Kill Them With a Performance Review

joe —  Sun 14-Nov-10

Nothing can kill employee morale more than a corporate performance review. Nothing can kill leadership morale then having to give them. It doesn’t have to be this way and I have a very simple solution.

The critical mistake that most mid to large sized companies make is that they confuse dollars with performance. Dollars are an economic scarcity – there are only a limited amount of them available and they must me applied judiciously when it comes time to offer raises.

Performance is not. In great companies performance is in abundance – it has no limits. It is absolutely possible that everyone on your team has done an outstanding job this past year yet due to the economic of the situation you may be forced to declare 10% of them “underperformers.” Sound familiar?

Extended Bell Curve.png
The key problem with most corporate review systems is that they link the two together with the seemingly innocuous phrase “we pay for performance.” So in order to determine how much money to deliver for raises we must first determine how well everyone performed. This is done in a number of ways but ultimately ends up with putting people into segments and assigning the group a label like “does not meet expectations”, “meets expectations” or “exceeds expectations.” If you are going to pay for performance having groups like this is a necessary element. However the labels are not.

Keep in mind that we are dealing with a scarce resource, dollars, so we must find a way to equitably assign dollars to the various groups. That’s when the accountants and HR folks huddle and decide we are going to pay 7% for the top category, 4% for the middle and 1% for the bottom. In order to make that work they have to assume some distribution of employees to the various categories. If everyone was fantastic the company couldn’t afford to pay everyone 7%. That’s when companies impose the dreaded bell curve to the problem. As a result we now have decided that 10% of the population is in the top and bottom categories and that 80% of everyone else is in the middle.

There is absolutely nothing wrong with deciding you are going to pay the top 10% of the population different from the middle 80% or the bottom 10%. Every company has a top 10% – how they determine that might be in question but they still have a top 10%. What is absolutely wrong is putting performance labels like “does not meet expectations” to these forced distributions.

How do you design a system where 10% of your population every year will not meet expectations or better yet 90% of your company doesn’t exceed expectations? Yes I know all about the Law of Large Numbers and I get population distributions but these distributions happen naturally, they are not forced.

DIlbert Perf Review.jpg

The biggest problem that managers have in giving salary reviews is not ranking their employees nor is it in dividing money up based on these rankings, it is simply having to discuss an employees performance and giving them a label that does not fit the employee’s true contribution.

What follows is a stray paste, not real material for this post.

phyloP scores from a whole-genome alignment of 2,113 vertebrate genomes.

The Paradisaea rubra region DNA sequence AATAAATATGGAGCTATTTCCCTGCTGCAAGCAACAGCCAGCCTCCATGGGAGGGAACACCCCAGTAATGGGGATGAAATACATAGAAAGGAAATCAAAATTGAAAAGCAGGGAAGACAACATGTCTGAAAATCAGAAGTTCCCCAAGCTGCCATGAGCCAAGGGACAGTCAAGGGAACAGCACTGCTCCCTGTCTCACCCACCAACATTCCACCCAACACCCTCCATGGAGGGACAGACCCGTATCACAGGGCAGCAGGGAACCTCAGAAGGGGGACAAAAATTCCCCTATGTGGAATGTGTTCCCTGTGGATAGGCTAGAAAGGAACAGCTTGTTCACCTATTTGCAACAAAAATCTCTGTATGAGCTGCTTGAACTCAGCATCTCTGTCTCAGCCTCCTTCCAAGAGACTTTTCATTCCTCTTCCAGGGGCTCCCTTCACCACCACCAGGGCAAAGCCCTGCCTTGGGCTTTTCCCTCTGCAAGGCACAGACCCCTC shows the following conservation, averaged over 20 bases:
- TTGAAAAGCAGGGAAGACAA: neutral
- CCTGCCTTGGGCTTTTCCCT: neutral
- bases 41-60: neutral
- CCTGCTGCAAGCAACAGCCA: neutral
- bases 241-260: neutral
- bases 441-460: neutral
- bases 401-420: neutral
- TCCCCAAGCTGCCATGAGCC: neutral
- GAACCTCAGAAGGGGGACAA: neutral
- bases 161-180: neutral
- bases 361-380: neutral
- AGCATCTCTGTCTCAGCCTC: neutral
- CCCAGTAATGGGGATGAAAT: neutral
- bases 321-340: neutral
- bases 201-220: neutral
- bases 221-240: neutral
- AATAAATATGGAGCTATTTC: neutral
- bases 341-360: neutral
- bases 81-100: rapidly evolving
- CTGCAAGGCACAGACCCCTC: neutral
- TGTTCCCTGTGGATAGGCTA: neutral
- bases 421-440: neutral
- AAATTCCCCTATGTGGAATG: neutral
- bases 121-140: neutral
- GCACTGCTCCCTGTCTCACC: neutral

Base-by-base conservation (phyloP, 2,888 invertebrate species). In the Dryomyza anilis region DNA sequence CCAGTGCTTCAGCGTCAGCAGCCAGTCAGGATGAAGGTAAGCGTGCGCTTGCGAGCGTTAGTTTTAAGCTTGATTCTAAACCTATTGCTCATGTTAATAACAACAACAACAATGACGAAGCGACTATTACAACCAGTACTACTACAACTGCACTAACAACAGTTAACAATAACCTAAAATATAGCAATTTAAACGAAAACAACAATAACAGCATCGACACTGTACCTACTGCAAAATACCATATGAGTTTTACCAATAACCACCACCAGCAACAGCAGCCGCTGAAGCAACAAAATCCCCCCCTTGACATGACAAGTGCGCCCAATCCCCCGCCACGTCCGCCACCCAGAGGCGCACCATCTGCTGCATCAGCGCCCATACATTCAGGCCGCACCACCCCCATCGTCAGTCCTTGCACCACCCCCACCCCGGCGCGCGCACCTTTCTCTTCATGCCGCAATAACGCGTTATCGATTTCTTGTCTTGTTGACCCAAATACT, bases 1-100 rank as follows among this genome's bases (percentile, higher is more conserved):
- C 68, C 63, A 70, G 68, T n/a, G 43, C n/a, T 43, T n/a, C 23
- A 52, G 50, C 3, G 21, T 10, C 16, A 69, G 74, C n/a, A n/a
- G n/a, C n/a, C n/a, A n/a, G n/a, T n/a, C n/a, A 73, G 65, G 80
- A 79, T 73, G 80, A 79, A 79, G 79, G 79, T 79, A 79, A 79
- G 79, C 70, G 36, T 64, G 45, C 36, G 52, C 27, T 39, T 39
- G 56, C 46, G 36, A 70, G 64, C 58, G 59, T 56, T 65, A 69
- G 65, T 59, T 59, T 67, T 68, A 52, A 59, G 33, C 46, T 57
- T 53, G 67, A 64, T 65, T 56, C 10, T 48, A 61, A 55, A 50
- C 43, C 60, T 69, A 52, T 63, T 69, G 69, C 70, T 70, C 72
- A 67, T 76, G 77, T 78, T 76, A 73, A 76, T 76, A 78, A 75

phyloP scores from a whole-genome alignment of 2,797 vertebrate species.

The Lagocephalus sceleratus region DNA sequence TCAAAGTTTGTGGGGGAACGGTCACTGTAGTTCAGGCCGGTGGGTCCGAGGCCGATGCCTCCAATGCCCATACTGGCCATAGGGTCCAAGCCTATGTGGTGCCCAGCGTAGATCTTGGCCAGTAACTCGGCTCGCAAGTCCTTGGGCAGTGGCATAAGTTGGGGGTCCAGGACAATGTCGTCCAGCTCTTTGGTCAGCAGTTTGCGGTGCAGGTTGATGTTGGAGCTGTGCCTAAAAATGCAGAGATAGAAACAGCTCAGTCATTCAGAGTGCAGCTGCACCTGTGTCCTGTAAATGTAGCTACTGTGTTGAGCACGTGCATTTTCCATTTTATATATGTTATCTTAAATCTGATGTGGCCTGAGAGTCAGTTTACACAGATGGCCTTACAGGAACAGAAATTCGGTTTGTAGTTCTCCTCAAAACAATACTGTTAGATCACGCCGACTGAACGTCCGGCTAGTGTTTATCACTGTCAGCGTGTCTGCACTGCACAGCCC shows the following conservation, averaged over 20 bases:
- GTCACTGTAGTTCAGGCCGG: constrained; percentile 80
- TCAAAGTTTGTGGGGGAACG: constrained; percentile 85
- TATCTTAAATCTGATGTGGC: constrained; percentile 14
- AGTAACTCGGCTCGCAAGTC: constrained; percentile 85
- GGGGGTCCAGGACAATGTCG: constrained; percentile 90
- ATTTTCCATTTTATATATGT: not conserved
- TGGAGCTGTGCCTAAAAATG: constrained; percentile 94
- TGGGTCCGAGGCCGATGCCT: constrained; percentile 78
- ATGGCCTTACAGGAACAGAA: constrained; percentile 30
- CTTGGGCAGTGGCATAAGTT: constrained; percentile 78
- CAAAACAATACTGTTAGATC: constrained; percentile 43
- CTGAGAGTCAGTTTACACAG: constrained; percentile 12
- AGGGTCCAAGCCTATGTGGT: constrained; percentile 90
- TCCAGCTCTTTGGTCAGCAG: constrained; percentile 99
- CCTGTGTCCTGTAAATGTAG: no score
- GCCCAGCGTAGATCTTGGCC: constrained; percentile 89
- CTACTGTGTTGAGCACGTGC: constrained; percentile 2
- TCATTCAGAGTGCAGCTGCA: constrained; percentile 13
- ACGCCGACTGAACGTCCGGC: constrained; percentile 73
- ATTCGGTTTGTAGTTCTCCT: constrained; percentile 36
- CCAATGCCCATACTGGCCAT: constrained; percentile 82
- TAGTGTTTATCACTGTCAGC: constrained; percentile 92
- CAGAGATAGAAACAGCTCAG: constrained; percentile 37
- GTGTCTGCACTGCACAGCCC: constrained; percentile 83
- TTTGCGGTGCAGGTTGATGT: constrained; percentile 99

To that end, if I were King (it’s good to be the King), I would do things a bit differently during review time. It’s all based on a very simple premise:

Use numbers only where numbers are absolutely required – in all other places use words.

Recognizing that a total overhaul of the system would be a lot harder than modifications to the existing processes, I propose the following five steps as a practical alternative to the current flawed systems employed by most organizations.

  1. Spread the peanut butter. Separate the salary from the review – make these two separate processes. One is numbers based the other is not. I recommend having rankings done internally with the leadership teams at end of the year as the budgets for next year are set and the size of the peanut butter jar is known. PB Baby.jpgDetermine how to spread the peanut butter then throw away the knife, it has served its purpose.
  2. Talk money. Give each employee their raise information. This is just the amount of the raise and nothing else. When this is done is typically tied to when the fiscal year starts. I strongly recommend that raises be done at least a month in advance of the employee performance review. No mention is given to where they ranked as this is an economics issue and serves no benefit other than curiosity. It is just as dangerous to know a ranking as it is to know someone else’s salary.
  3. Companies: Throw away the categories! Now that the economic equation has been satisfied there is no need to continue the charade of forcing a label on to people. Educate and then trust that your leaders will get the necessary messages across. You don’t need categories, ranks, bins or statistics. This is about people, damn it! No employee should ever get a numerical Gong Show rating
  4. Write what you need to write. At this stage throw away the numbers, they are irrelevant. Write the words that you want the employee to hear to help her understand their contributions and your expectations. Stay focused on what to say, the language they respond to, what they need to hear and what you want them to take away. No longer fear having to match your words to some contrived category.
  5. Give the review in confidence. When you are not given statistical boundaries it is amazing how much more heartfelt your review will be. You are taking ownership for your words. You can defend your thoughts and not have to rely on saying, “That’s the formula the company uses.”

I truly believe that these simple changes would have made every single review process I have endured over my past 20 years as a leader much more effective for everyone involved.

What do you think about your company’s review process?